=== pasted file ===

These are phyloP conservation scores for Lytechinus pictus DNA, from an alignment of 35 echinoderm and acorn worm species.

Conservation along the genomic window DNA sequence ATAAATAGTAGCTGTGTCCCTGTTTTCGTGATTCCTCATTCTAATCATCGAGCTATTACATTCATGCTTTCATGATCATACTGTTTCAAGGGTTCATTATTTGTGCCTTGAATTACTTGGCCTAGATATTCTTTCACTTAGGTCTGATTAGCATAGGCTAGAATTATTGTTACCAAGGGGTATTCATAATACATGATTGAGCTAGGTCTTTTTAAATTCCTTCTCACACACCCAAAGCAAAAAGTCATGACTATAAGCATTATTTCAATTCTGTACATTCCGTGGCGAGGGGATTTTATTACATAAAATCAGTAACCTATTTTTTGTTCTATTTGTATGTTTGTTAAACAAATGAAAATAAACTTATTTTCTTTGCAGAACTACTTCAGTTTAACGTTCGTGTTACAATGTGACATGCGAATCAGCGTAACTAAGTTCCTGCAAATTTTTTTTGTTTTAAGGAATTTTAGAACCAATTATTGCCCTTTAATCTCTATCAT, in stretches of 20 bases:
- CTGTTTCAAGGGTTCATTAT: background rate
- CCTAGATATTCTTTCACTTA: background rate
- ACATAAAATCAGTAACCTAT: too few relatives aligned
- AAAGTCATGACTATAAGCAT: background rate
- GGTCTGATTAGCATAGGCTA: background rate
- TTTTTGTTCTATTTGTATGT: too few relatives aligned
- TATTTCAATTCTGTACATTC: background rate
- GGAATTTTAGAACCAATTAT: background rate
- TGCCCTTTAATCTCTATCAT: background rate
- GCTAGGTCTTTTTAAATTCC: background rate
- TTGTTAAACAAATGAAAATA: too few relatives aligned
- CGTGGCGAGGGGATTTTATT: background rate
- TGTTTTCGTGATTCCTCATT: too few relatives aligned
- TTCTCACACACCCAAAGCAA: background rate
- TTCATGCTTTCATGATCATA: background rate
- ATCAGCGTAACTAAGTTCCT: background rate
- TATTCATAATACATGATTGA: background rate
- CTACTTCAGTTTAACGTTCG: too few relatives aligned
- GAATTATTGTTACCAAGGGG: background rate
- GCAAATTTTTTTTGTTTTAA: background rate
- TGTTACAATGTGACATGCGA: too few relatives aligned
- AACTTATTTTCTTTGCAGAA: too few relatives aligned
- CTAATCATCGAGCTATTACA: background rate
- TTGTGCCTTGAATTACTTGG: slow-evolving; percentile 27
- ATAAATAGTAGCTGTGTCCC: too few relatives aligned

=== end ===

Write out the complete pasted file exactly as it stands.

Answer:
These are phyloP conservation scores for Lytechinus pictus DNA, from an alignment of 35 echinoderm and acorn worm species.

Conservation along the genomic window DNA sequence ATAAATAGTAGCTGTGTCCCTGTTTTCGTGATTCCTCATTCTAATCATCGAGCTATTACATTCATGCTTTCATGATCATACTGTTTCAAGGGTTCATTATTTGTGCCTTGAATTACTTGGCCTAGATATTCTTTCACTTAGGTCTGATTAGCATAGGCTAGAATTATTGTTACCAAGGGGTATTCATAATACATGATTGAGCTAGGTCTTTTTAAATTCCTTCTCACACACCCAAAGCAAAAAGTCATGACTATAAGCATTATTTCAATTCTGTACATTCCGTGGCGAGGGGATTTTATTACATAAAATCAGTAACCTATTTTTTGTTCTATTTGTATGTTTGTTAAACAAATGAAAATAAACTTATTTTCTTTGCAGAACTACTTCAGTTTAACGTTCGTGTTACAATGTGACATGCGAATCAGCGTAACTAAGTTCCTGCAAATTTTTTTTGTTTTAAGGAATTTTAGAACCAATTATTGCCCTTTAATCTCTATCAT, in stretches of 20 bases:
- CTGTTTCAAGGGTTCATTAT: background rate
- CCTAGATATTCTTTCACTTA: background rate
- ACATAAAATCAGTAACCTAT: too few relatives aligned
- AAAGTCATGACTATAAGCAT: background rate
- GGTCTGATTAGCATAGGCTA: background rate
- TTTTTGTTCTATTTGTATGT: too few relatives aligned
- TATTTCAATTCTGTACATTC: background rate
- GGAATTTTAGAACCAATTAT: background rate
- TGCCCTTTAATCTCTATCAT: background rate
- GCTAGGTCTTTTTAAATTCC: background rate
- TTGTTAAACAAATGAAAATA: too few relatives aligned
- CGTGGCGAGGGGATTTTATT: background rate
- TGTTTTCGTGATTCCTCATT: too few relatives aligned
- TTCTCACACACCCAAAGCAA: background rate
- TTCATGCTTTCATGATCATA: background rate
- ATCAGCGTAACTAAGTTCCT: background rate
- TATTCATAATACATGATTGA: background rate
- CTACTTCAGTTTAACGTTCG: too few relatives aligned
- GAATTATTGTTACCAAGGGG: background rate
- GCAAATTTTTTTTGTTTTAA: background rate
- TGTTACAATGTGACATGCGA: too few relatives aligned
- AACTTATTTTCTTTGCAGAA: too few relatives aligned
- CTAATCATCGAGCTATTACA: background rate
- TTGTGCCTTGAATTACTTGG: slow-evolving; percentile 27
- ATAAATAGTAGCTGTGTCCC: too few relatives aligned